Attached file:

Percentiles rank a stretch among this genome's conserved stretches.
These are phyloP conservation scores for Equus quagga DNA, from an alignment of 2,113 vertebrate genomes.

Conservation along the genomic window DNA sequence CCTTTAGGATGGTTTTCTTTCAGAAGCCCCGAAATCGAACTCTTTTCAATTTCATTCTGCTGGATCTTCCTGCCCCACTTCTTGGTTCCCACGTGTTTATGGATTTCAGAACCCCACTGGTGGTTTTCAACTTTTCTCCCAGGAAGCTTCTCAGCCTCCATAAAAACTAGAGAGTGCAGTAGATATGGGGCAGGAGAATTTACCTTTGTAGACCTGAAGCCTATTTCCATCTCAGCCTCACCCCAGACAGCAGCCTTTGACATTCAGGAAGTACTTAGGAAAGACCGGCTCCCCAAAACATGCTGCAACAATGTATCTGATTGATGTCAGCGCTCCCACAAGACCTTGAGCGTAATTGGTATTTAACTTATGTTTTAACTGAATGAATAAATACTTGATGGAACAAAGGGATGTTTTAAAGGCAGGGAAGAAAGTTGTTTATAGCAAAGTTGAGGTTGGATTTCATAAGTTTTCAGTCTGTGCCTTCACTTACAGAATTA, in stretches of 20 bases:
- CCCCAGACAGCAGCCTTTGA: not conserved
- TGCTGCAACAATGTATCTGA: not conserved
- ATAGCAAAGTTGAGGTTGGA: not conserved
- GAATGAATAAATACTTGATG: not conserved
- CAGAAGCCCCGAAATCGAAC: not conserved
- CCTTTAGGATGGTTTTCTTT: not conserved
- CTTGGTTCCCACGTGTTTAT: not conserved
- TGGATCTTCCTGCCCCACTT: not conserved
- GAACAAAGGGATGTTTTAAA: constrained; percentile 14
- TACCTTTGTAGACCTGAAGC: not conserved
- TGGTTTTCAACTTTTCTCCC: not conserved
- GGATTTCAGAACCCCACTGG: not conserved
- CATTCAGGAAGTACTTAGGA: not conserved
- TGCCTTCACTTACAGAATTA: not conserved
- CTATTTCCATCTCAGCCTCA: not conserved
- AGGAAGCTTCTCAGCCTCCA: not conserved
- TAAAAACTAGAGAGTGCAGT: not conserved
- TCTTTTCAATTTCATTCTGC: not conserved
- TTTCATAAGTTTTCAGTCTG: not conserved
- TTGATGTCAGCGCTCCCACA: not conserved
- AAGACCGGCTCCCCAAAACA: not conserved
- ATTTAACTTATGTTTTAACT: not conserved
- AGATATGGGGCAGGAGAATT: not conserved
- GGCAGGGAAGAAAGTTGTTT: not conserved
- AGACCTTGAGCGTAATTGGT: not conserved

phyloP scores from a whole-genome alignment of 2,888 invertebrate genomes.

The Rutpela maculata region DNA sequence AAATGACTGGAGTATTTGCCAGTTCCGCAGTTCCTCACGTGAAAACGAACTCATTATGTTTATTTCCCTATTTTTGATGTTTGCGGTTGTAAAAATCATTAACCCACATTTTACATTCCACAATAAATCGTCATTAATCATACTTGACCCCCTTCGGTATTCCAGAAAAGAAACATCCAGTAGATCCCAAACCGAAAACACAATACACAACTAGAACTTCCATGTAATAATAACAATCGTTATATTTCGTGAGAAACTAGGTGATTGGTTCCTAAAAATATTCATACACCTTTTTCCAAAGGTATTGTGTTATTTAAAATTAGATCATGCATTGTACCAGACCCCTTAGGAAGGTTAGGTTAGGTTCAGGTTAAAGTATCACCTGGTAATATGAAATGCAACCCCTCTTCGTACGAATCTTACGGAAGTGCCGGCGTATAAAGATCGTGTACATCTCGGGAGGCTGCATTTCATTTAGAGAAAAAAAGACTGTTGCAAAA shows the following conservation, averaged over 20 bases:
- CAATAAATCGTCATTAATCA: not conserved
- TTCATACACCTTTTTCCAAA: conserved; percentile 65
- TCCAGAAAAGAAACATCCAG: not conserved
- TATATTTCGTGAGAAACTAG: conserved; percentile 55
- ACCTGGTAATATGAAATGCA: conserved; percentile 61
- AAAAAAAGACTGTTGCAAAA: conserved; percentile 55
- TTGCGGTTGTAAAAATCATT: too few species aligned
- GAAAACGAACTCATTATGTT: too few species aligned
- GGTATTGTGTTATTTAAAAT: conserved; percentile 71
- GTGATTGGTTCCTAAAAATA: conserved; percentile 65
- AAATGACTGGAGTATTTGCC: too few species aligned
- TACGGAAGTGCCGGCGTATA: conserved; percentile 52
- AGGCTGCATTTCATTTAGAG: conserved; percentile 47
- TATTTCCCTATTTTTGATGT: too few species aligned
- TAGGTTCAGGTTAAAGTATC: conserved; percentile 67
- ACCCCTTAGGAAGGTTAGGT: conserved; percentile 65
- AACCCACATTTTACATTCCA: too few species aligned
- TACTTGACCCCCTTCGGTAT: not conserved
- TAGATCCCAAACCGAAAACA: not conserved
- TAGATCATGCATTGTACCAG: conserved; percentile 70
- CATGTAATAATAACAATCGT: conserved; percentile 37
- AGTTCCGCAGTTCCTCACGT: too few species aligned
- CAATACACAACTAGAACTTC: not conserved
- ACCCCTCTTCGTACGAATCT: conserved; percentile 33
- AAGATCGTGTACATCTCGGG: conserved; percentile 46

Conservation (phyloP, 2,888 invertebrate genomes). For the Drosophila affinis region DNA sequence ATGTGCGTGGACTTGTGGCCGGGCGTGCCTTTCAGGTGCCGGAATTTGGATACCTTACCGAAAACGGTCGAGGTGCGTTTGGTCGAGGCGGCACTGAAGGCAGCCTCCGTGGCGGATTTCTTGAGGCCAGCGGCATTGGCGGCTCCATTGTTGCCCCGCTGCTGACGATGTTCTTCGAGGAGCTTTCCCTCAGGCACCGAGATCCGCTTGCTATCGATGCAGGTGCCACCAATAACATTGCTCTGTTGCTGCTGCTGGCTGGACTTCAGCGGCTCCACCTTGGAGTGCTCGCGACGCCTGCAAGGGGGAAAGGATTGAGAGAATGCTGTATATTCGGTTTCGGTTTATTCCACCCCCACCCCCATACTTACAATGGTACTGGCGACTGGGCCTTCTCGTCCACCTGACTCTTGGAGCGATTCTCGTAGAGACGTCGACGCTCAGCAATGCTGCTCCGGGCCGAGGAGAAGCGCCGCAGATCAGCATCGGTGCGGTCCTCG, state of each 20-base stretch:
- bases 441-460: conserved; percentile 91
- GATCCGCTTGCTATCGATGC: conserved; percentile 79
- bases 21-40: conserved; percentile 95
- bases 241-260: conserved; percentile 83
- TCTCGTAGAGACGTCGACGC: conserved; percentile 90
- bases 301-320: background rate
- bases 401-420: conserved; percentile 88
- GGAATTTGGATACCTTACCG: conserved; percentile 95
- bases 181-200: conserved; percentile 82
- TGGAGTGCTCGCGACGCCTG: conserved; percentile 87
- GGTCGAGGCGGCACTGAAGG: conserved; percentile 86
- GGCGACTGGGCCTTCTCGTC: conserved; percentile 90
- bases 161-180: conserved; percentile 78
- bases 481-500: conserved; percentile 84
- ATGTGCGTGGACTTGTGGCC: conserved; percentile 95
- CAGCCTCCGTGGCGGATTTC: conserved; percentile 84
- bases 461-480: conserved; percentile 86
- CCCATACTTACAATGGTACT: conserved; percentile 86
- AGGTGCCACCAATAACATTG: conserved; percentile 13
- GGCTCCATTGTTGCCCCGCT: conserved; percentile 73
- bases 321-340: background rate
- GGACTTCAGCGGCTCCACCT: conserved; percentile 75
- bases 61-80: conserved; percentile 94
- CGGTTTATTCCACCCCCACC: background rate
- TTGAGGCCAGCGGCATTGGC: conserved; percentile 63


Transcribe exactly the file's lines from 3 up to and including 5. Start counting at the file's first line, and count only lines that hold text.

Conservation along the genomic window DNA sequence CCTTTAGGATGGTTTTCTTTCAGAAGCCCCGAAATCGAACTCTTTTCAATTTCATTCTGCTGGATCTTCCTGCCCCACTTCTTGGTTCCCACGTGTTTATGGATTTCAGAACCCCACTGGTGGTTTTCAACTTTTCTCCCAGGAAGCTTCTCAGCCTCCATAAAAACTAGAGAGTGCAGTAGATATGGGGCAGGAGAATTTACCTTTGTAGACCTGAAGCCTATTTCCATCTCAGCCTCACCCCAGACAGCAGCCTTTGACATTCAGGAAGTACTTAGGAAAGACCGGCTCCCCAAAACATGCTGCAACAATGTATCTGATTGATGTCAGCGCTCCCACAAGACCTTGAGCGTAATTGGTATTTAACTTATGTTTTAACTGAATGAATAAATACTTGATGGAACAAAGGGATGTTTTAAAGGCAGGGAAGAAAGTTGTTTATAGCAAAGTTGAGGTTGGATTTCATAAGTTTTCAGTCTGTGCCTTCACTTACAGAATTA, in stretches of 20 bases:
- CCCCAGACAGCAGCCTTTGA: not conserved
- TGCTGCAACAATGTATCTGA: not conserved